Wednesday, February 4, 2009

Home Purchase Tax Credit Moving to $15,000? Senate Approves Bill


Ann Arbor and Ypsilanti area home buyers may get windfall tax credit - With the flood gates now open, the senate piles on more tax credits - first with a tax credit of sales tax and loan interest on cars purchased this year (added to the senate bill on Tuesday) and then with approval of a tax credit of up to $15,000 to home buyers - not just first time buyers (added Wednesday).

Johnny Isakson, Republican of Georgia, a former real estate broker who was the prime sponsor of the homebuyer credit, said it was modeled after a similar, $2,000 homebuyer credit that helped lead the country out of recession in 1975. “We do have a history in this country with housing and it goes back to the crash of 1974, which actually in terms of inventory and price declines was comparable to what’s happening now,” Mr. Isakson said at a news conference. “Within one year of the inception of that tax credit, two-thirds of the available inventory that was on the market was gone. The market moved back to a balanced inventory, values stabilized and things became very healthy. The only reason I know all of that is I was selling houses in 1974, that’s what I was doing to feed my family and make a living.” New York Times Story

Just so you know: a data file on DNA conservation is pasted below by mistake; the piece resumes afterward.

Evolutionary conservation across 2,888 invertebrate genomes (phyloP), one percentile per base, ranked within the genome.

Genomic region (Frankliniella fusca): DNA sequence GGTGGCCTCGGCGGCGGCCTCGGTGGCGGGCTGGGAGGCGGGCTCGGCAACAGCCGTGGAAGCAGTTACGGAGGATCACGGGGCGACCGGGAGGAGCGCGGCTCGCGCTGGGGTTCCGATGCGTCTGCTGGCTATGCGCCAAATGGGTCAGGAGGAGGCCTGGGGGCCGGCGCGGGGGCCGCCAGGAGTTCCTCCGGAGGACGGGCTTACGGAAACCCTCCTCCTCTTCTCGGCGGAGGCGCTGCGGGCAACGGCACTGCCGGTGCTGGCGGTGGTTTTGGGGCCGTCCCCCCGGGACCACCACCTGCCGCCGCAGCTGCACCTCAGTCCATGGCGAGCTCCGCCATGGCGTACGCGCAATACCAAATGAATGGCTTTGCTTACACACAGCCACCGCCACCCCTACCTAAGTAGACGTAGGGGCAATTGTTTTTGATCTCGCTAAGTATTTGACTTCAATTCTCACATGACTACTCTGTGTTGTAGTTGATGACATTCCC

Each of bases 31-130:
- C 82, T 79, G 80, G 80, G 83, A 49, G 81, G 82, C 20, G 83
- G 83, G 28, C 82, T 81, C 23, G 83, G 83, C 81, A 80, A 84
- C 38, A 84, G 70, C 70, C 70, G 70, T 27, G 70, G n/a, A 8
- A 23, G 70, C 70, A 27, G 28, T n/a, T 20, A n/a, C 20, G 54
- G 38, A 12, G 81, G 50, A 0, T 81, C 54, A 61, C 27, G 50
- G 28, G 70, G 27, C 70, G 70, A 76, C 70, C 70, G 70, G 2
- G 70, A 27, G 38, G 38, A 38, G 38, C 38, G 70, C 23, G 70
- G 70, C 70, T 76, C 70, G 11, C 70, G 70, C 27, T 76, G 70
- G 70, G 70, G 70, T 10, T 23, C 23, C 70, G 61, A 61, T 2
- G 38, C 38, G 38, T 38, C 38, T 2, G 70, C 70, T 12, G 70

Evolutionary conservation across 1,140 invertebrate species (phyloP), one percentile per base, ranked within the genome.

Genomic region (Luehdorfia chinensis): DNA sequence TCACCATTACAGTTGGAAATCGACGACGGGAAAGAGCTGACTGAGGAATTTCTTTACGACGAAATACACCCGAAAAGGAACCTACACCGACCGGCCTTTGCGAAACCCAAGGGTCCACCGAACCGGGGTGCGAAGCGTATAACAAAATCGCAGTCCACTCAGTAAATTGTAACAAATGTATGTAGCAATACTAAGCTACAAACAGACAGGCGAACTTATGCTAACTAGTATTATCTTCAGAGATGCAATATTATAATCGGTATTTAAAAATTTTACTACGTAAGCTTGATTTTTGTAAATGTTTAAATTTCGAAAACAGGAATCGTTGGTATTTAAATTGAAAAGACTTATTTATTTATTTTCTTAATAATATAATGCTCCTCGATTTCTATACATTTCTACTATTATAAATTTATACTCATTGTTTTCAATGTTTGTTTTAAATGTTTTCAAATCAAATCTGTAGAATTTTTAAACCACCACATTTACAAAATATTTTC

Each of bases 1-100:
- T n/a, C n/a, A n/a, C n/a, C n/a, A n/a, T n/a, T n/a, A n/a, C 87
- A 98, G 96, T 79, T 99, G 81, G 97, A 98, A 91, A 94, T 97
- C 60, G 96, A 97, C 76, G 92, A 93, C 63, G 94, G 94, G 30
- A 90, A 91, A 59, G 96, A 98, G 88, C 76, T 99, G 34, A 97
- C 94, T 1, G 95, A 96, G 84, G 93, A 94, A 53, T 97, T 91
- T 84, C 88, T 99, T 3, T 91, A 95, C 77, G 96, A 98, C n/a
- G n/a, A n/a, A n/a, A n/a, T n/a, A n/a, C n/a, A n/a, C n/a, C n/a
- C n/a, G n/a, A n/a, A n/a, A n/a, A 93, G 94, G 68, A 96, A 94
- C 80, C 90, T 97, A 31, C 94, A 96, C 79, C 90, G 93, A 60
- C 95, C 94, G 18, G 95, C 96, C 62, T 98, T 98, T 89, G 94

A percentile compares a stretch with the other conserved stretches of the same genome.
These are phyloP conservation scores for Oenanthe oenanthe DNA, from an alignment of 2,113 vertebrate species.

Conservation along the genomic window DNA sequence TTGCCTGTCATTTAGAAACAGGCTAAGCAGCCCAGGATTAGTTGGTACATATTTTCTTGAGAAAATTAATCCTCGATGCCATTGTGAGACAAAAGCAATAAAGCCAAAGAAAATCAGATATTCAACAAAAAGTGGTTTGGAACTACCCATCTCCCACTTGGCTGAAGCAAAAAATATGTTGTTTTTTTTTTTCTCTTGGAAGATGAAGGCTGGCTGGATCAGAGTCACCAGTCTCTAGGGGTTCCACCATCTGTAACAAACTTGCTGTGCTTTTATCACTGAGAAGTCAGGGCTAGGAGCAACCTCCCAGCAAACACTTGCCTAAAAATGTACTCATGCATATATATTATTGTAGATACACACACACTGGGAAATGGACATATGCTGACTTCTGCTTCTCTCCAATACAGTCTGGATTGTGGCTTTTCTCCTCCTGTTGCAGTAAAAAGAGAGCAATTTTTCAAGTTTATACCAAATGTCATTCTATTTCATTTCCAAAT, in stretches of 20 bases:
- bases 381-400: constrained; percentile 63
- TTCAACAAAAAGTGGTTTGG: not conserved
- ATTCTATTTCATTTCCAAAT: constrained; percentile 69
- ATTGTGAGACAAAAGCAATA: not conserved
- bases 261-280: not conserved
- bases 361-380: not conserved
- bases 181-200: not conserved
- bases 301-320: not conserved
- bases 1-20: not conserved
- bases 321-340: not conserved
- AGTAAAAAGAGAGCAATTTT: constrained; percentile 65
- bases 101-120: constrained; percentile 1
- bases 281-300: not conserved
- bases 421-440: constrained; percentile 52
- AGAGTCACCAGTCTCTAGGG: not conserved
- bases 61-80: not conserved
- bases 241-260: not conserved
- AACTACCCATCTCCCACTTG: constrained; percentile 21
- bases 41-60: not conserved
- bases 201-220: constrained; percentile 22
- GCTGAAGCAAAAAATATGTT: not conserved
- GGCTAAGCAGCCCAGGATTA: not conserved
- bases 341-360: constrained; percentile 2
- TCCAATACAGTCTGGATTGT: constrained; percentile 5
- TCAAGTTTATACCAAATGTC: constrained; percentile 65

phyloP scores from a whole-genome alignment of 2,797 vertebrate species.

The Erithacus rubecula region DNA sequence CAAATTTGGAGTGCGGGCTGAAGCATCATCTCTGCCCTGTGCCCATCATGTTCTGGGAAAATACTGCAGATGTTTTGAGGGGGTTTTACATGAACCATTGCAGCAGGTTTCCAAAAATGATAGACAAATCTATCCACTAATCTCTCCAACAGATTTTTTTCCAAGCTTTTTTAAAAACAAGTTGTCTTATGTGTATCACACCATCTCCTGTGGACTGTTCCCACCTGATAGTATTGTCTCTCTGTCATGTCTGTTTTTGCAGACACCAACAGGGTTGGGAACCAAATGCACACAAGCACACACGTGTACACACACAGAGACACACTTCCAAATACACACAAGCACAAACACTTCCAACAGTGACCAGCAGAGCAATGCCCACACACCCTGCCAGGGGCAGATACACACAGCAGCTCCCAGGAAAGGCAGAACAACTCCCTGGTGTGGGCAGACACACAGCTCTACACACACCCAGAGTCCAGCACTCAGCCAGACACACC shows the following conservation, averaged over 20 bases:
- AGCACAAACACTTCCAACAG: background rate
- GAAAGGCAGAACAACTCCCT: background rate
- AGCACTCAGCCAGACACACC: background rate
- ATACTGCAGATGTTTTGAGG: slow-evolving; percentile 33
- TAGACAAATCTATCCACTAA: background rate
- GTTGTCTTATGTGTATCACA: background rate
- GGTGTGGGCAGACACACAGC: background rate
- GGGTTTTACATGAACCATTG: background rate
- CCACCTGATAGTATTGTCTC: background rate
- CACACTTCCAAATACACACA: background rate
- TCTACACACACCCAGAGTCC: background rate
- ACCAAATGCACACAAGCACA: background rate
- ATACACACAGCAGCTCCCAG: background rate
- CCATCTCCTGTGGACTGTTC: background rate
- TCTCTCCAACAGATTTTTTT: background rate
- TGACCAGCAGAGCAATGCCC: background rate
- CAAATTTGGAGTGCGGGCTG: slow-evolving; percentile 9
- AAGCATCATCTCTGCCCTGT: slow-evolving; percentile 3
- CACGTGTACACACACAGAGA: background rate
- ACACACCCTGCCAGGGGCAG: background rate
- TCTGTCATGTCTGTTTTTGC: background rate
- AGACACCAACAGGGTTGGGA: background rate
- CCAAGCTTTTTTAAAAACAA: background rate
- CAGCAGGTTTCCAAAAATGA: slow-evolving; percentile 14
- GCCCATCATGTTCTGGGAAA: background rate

Will a tax credit of $15,000 be enough to increase the demand and prop up home prices for Ann Arbor-Ypsilanti real estate ? With many homes already"half off" and now the government considering adding the equivalent of a 15 percent rebate - I am pretty confident that many people with the means to buy - people with relatively good job security such as teachers, nurses, University of Michigan, St Joseph Mercy and U of M Hospital employees will see a great opportunity. Especially in areas such as Ypsilanti and Superior Townships where newer homes have seen severe value drops - but offer exceptional utility.

A young family that previously would have to pay @ $250,000 for a 4 bedroom 2 story home with 2000 square feet can now buy similar Ypsilanti and Superior Twp real estate starting in the $120,000. Inparticular - the subdivsions of Bromley Park, Brookside and Greene Farms

While in the long run, I don't feel the government can bouy up housing prices with tax credits, it could be the spark needed to get buyer confidence up enough to move the hosing market in southeast Michigan from a strong buyer's market into neutral territory.

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